"The Chinese effort has combined some digital interference with more conventional forms of influence – dark money, message-crafting, and propaganda – to steer discourse and policy away from hot button issues for the CCP," he continued. "This has meant astroturfing – the practice of masking the sponsors of a message or organization – conversations about Hong Kong so as to avoid visible outbursts of support. It has involved attempting to recast discussion of COVID-19 as Chinese in origins to fit the Party narrative."
U.S. intelligence officials have also warned that the country is capable of far more sophisticated mechanisms than social media – pointing to modalities such as content farms, commentator brigades, and fake media personas to sway public opinion.
Just weeks ago, Microsoft also sounded the alarm with a report highlighting Chinese activity focused on information persuasion and on raw intelligence collection from the Biden campaign and American think tanks. U.S. authorities typically view this as an "opposition research" effort to deepen their anti-Trump objectives.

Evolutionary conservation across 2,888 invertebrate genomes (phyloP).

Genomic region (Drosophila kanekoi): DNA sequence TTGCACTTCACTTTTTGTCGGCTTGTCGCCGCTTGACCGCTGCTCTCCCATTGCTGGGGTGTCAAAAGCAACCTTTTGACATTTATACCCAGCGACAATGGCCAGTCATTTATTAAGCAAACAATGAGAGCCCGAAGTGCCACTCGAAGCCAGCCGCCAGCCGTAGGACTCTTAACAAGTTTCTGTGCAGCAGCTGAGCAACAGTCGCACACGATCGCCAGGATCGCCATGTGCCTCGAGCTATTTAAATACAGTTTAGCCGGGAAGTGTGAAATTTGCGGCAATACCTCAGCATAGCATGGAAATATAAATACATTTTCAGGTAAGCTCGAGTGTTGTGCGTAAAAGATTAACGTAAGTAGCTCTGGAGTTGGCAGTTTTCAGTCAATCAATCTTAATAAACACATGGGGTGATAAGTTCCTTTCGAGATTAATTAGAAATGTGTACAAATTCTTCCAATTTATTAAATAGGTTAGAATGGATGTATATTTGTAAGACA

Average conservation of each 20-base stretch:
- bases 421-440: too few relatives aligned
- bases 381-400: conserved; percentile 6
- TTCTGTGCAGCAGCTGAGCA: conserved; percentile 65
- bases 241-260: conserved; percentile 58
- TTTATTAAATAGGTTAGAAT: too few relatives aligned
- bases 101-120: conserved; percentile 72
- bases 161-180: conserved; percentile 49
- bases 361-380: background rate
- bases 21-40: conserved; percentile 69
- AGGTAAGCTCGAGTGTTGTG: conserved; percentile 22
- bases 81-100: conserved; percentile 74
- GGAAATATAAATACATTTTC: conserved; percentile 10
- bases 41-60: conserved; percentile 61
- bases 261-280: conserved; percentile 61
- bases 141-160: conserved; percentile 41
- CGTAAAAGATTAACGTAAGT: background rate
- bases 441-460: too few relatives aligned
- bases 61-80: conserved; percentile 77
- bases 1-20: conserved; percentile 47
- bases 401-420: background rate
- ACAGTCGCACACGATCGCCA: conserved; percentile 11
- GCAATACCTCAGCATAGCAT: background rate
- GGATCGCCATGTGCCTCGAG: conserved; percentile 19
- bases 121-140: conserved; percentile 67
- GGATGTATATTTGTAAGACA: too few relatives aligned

"Americans think of election interference through the lens of influence, with China being anti-Trump and Russia being pro-Trump, but state-sponsored hackers like China are equally focused on intelligence gathering," Eric Noonan, CEO of CyberSheath, pointed out. "This work includes the harvesting of log-in credentials and coordinated phishing campaigns targeting politicians and politically connected individuals within or adjacent to the U.S."
"Chinese hackers have been active online, but their operations to date appear to be more targeted at intelligence gathering, espionage and suppression of activists and critics, rather than more direct 'election interference' per se," Karim Hijazi, CEO of Prevailion, said. "The Chinese have traditionally been focused on cyber espionage. When it comes to our election, the Chinese are more likely to seek out ways of stealing information in order to better understand the policies, practices, and strategy of the next administration.
Microsoft specifically identified the China-based group Zirconium as being behind the operation, warning the country "already poses a high cyber-espionage threat to the Homeland and Beijing's cyber-attack capabilities will grow."